Tag Archives: Landsat images

Satellite Spies Africa’s Oldest Desert and Largest Game Park

ESA’s Sentinel-2A satellite captured this natural-color image of central western Namibia, which includes the Namib Naukluft Park as well as the world’s oldest desert.

ESA’s Sentinel-2A satellite captured this natural-color image of central western Namibia, which includes the Namib Naukluft Park as well as the world’s oldest desert. (Credit: Contains modified Copernicus Sentinel data [2016], processed by ESA)

A colorful image of central western Namibia, taken on Jan. 28, 2016, by the European Space Agency (ESA) Sentinel-2A satellite, details the world’s oldest desert: the Namib. Also present is the Namib Naukluft National Park, the largest game park in Africa and the fourth largest in the world.A typical west coast desert, moisture enters as fog, from the Atlantic Ocean, rather than receiving actual rainfall. The fog enables life in this arid region for snakes, geckos and insects such as the fogstand beetle, which survives by collecting fog moisture on its bumpy back, as well as hyenas, gemsboks and jackals.

Winds carrying the fog also create the sand dunes, whose age is rendered by the burnt-orange color as a result of the sand being oxidized. Also visible along the top-left part of the image is the Kuiseb River bordered on one side by some of the tallest sand dunes in the world and on the other by barren rock. The river blocks the movement of the dunes, which are blown northward by the winds.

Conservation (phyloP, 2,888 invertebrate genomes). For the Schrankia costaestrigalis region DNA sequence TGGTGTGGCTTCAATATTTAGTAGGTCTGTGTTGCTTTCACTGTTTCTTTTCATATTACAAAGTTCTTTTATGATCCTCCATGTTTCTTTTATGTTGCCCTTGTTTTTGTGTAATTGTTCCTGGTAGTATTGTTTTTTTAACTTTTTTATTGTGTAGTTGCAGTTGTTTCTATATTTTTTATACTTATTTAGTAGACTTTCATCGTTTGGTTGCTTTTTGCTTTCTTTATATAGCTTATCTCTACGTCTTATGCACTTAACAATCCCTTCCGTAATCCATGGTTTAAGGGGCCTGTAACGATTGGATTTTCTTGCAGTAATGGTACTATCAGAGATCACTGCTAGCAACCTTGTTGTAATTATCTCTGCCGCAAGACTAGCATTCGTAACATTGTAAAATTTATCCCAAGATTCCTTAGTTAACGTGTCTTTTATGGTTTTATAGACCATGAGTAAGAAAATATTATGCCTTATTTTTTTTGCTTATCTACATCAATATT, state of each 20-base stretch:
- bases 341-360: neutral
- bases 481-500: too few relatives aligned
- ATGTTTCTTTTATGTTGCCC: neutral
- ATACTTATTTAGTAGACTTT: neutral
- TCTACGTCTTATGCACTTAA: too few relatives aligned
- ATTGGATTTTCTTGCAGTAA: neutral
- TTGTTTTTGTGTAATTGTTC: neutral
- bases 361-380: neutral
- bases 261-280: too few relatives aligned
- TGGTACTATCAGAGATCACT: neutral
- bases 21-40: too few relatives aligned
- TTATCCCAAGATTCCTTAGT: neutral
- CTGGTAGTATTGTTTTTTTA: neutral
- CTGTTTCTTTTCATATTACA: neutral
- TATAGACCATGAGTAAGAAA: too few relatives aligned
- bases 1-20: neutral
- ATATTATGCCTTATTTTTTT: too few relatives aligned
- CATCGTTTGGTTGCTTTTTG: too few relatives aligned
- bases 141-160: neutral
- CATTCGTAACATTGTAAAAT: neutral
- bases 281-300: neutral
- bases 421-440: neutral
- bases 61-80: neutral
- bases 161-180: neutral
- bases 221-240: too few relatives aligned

One Year Anniversary Landsat 8

http://earthobservatory.nasa.gov/IOTD/view.php?id=83099&src=eoa-iotd

On February 11, 2013,  the Landsat 8 satellite rocketed into a sunny California morning onboard a powerful Atlas V and began its life in orbit. In the year since launch, scientists have been working to understand the information the satellite has been sending back. Some have been calibrating the data—checking it against ground observations and matching it to the rest of the 42-year-long Landsat record. At the same time, the broader science community has been learning to use the new data.

From the USGS EROS

Fantastic news – we have TIRS and OLI images!   LDCM is performing as planned and everything is on track for a May operational transition.  The Landsat 7 underflight is next week, followed by an ascent to the WRS2 orbit.  Continuous imaging begins in early April.  

 Go to this link to see the images – http://www.nasa.gov/mission_pages/landsat/news/first-images-feature.html

 Access free global Landsat imagery at glovis.usgs.gov